Good Morning, my dears.
Our time in Kanazawa is drawing to a close. For this, I am sad. This city is one I could stay in forever.
There is public art everywhere, sculptures and statues and gardens and temples. The arts scene here is really vibrant, both performing and visual. And the people…….what a bunch of joyous vibrant kind folks.
2 weeks ago, we went to the 21st Century Museum of Contemporary Art.
Holy Macaroni, this is an incredible museum!!!
I have to say that this might be my favorite museum ever. And definitely the most well-conceived.
It is a completely immersive museum. Your experience begins outside, before you even go inside. There are several large sculptures, most of which are meant to be walked through, around, and on. Frank’s favorite is the color wheel spiral. That is exactly what it sounds like. It is made of large sheets of plexiglass, so that light passes through each one. As you walk around the spiral, the color changes and so does your perception of the world. It’s gorgeous. There is a lamp in the center of the spiral and though I haven’t seen it at night, I bet it is lovely when it is lit. Frank and Daddy spent at least an hour racing around, in and out of the spiral, Frank laughing his head off. Many, many Japanese tourists now have pictures of some silly, delighted white people playing in the color spiral.
If you just stay on the yard of the museum, you can still have an incredible experience. The museum is made of glass and is round, so it becomes an exhibit as well. As you stroll around the grounds, checking out the gramophones that poke out of the ground, and sitting in some strategically placed chairs, you can watch the people inside the museum as if they themselves are an installation. Oh! Words are really failing me right now, I have to say. The experience was….human. Somehow this museum captures what it is like to be human and does it in the most honest way I have ever experienced. There was no slyness, no cynicism present. There were exhibits that I did not like, that did not reach me. But, as a whole, the experience left me completely and totally sated.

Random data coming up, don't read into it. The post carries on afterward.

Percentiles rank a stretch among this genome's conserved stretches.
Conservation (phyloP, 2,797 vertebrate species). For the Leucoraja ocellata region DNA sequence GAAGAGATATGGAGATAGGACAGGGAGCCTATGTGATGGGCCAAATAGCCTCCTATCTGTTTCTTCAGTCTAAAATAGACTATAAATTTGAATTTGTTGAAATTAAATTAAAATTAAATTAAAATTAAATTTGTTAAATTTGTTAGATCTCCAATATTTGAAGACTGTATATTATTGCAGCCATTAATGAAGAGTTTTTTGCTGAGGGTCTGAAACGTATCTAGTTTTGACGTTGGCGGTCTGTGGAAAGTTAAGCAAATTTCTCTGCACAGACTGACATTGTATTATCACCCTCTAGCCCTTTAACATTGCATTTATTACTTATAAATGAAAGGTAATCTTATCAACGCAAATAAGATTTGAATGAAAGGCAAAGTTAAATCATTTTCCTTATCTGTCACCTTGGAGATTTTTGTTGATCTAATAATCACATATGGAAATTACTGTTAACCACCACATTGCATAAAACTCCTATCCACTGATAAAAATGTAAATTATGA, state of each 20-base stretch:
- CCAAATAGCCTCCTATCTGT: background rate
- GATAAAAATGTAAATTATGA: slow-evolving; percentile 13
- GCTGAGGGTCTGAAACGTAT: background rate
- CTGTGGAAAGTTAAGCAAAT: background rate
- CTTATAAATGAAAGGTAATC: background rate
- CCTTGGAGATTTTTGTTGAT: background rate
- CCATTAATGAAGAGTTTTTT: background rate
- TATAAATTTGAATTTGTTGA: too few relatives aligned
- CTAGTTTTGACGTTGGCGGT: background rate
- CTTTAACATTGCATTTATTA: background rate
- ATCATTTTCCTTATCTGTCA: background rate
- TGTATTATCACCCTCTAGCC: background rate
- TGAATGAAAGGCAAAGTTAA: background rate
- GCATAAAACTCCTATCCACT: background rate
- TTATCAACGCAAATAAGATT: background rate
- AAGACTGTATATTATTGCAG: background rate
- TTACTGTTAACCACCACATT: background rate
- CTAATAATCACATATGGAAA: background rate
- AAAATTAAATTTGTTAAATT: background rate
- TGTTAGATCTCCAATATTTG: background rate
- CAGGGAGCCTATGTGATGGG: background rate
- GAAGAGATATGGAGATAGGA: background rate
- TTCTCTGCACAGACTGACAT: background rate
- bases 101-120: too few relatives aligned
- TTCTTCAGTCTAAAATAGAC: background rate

Once you go inside, the museum experience becomes even richer. You never have to pay to see the exhibits, if you don’t want to. There are several installations inside that you can look at, a cafe, a library, several lounges, and a kid’s art studio. Yep. A Kid’s Art Studio!!!! That is free. Entirely. We stayed for an hour and a half at least. Frank and the attendant played with blocks, both giant foam blocks and tiny weird shaped blocks that had to balance against each other and made glorious crazy shapes.They built animals and other creatures out of clothespins and rulers. There were vast amounts of paper and paint markers and pipe cleaners and paper cups and tin foil, etc. to make whatever you wanted. Frank was a little overwhelmed with all the choice.
We stayed 30 minutes past closing time. It was that good.
Ben and I are learning how to go to museums with a child, so this experience took twice as long as it might have, with many breaks for playing and lunch. And snacks. And ice cream. It is worth it, though. We hope we are giving him a good foundation and try to make the experience fun for him, since we love it so much. We don’t mind spending the whole day at one museum, we aren’t marathoners. And if he goes away from it with rich memories, all the better.
One more quick Kanazawa delight before I close for today. The cranes!!! We are surrounded by sea and rivers, many marshes, and rice fields. And so, there are cranes. Everywhere. Frank and I look out for them when we ride along on our bike. It is great fun to watch them swooping down onto a rice field and stand peacefully for a moment before pecking down into the grain, eating whatever bugs or seeds they are snacking on. Luckily for us, along one of the rivers that is full and lush with bushes is a nesting ground. Hundreds and hundreds of cranes are nesting and having babies in the bushes. What a sight! What a sound! Glorious squawking and flapping and soaring. We go visit as often as possible.
Well. For all of these things I am grateful. Kanazawa has been good to us. Next week (and last stop in Japan) Kyoto!
Thank you, as always, for reading.